Berggruen Gallery is pleased to present an exhibition of new paintings by Korean artist Chung Sang-Hwa, on view January 11 – February 17, 2018. This exhibition marks the artist’s first solo show with Berggruen and third solo exhibition in the United States. The gallery will host a reception for the artist on Thursday, January 11 from 5:00 to 8:00 p.m.
Chung Sang-Hwa is considered a leading figure of the Korean Tansaekhwa, or “monochromatic painting,” which comprises a group of artists who emerged in Korea in the 1960s, including Lee Ufan, Park Seo-Bo, and Ha Chong-Hyun. Tansaekhwa developed in the wake of Korea’s emergence as global power following the country’s liberation from Japanese rule and the aftermath of the Korean War. The country’s postwar years marked an upsurge of artistic expression as the country’s independence inspired a renewed global awareness and cultural exchange. Tansaekhwa artists became exposed to major international art movements, such as Abstract Expressionism in the United States, Art Informel in France, and Gutai in Japan. While Tansaekhwa reflects a sense of globalism and appears aligned with Western minimalism, the art of Chung Sang-Hwa and his contemporaries remains grounded in doctrines of Eastern philosophy. The Tansaekhwa artists’ meditative and monastic outlook on artistic creation reflects tenets of Taoism, Buddhism, and Neo-Confucianism, as they contemplate issues surrounding civic disorder and political turbulence through a deliberate engagement with philosophical and spiritual ideologies.
Trained in oil painting, Chung began his practice working in the Korean Informel style before eventually developing his signature artistic technique while living in Kobe, Japan, in the early 1970s. Chung’s works derive from a meticulous artistic process combining properties of painting and sculpting. To create a sense of dimensionality and depth, the artist performs an intense, physical act of adding and removing materials to achieve an object defined by cycles of regeneration. He begins by covering his canvas with glue, water, and kaolin clay, which he combines to form a thick base layer (3-4mm). Once this has dried, Chung folds the canvas horizontally and vertically to establish the grid-like pattern before stripping the hardened material to form textural cracks throughout the canvas. He then covers the entire work in acrylic paint and repeats this process.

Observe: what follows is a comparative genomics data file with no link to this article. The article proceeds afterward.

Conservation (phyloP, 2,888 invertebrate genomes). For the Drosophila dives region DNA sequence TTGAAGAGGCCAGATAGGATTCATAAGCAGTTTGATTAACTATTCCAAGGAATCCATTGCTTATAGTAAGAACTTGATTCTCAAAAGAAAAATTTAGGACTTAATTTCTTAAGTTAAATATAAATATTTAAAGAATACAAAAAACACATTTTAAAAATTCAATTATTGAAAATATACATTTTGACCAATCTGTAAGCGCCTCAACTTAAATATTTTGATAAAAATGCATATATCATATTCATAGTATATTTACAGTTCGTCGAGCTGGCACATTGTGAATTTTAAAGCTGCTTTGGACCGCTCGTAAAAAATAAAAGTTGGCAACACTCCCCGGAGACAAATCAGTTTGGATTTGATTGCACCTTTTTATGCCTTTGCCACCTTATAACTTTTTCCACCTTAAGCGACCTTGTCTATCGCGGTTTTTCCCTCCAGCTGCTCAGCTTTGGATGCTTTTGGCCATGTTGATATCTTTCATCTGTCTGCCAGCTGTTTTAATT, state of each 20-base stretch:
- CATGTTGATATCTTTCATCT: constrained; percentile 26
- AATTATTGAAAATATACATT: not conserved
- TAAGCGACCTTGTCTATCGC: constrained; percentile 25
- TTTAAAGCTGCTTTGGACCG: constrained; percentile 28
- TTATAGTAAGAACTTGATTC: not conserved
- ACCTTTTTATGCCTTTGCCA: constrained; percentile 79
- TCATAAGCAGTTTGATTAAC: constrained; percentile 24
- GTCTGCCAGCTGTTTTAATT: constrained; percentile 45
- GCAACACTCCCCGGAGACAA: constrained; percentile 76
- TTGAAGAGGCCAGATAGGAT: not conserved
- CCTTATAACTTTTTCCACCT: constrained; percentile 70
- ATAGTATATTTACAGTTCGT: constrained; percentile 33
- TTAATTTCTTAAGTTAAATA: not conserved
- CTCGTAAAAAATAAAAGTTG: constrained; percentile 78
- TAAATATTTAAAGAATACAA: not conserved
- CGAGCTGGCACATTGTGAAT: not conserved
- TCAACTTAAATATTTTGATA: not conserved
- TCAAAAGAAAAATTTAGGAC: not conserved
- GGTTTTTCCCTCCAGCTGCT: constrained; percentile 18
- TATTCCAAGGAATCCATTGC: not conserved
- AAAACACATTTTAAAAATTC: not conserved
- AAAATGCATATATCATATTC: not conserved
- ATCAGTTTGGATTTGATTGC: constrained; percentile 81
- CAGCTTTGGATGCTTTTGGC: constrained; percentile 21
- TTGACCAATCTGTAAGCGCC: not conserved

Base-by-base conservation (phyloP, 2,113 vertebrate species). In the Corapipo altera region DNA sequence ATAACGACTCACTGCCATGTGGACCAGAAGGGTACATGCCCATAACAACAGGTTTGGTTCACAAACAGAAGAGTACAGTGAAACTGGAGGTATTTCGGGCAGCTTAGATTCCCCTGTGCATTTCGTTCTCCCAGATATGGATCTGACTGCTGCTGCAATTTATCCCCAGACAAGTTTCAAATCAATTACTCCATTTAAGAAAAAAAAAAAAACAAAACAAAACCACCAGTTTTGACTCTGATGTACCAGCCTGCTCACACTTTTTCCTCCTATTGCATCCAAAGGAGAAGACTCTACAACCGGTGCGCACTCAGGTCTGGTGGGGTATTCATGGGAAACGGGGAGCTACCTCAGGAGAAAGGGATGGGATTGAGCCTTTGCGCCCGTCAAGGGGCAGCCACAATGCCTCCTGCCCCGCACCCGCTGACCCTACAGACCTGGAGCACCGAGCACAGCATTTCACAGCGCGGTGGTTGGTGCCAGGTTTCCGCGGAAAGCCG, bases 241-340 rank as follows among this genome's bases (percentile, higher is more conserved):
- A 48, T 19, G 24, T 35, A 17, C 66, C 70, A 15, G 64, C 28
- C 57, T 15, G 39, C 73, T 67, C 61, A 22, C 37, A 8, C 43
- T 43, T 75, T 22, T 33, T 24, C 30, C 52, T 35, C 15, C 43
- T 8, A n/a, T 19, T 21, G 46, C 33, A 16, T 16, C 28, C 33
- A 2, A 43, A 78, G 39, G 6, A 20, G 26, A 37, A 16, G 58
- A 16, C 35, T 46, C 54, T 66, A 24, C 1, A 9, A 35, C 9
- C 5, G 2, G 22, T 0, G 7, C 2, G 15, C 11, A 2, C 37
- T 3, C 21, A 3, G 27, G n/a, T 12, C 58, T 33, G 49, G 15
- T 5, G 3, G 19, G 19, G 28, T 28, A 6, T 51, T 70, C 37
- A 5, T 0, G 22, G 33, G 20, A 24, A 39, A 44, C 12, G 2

While his monochromatic paintings have been characterized as minimalist, upon close inspection their dynamic surface qualities convey a tactile complexity combining both organic and geometric forms. Chung’s work emphasizes the experience of creation – the sequence of time embedded in the paintings’ myriad layers arranged in deliberate succession. Their grid-like structures express a multiplicity and aggregation of matter, where the material accumulates to create a sense of sculptural depth. Horizontal and vertical lines bisect to form geometric patterns, while an organicism exists in subtle variations in texture and composition across his work.
Chung’s methodical and introspective approach to painting aligns his work with Tansaekhwa values, as he explores the power of his medium to invoke contemplation while probing the identity of an art object defined by a disciplined devotion to craft. As his paintings’ materiality goes through iterations of growth and decay, Chung’s works propose a transient harmony of cyclical forces. Chung’s work thus symbolizes an art steeped in ritual, history, and narrative, paying homage to Eastern philosophies while simultaneously penetrating and expanding principles of modernism, all the while bringing Korean art to the forefront of dialogues surrounding contemporary Asian art.
Chung Sang-Hwa was born in Yeongdeok, Gyeongsangbuk-do, Korea in 1932. He graduated from the oil painting department of Seoul National University in 1956. Chung’s work belongs to numerous museum collections, including The Art Institute of Chicago, Chicago; Hirshhorn Museum and Sculpture Garden, Washington, DC; the Guggenheim Museum of Art, New York; the Samsung Leeum Museum of Art, Seoul; the Seoul Museum of Art, Seoul; the National Museum of Modern Art, Tokyo; the Shizuoka Prefectural Museum of Art, Yada Shizuoka City; the Fukuoka Asian Art Museum, Fukuoka; and the Musée d’Art Modern de Saint-Etienne, France. Chung Sang-Hwa lives and works in Gyeonggi Province, Korea.
Chung Sang-Hwa, January 11 – February 17, 2018. On view at 10 Hawthorne Street, San Francisco, CA 94105. Images and preview are available upon request. For all inquiries, please contact the gallery by phone (415) 781-4629 or by email firstname.lastname@example.org.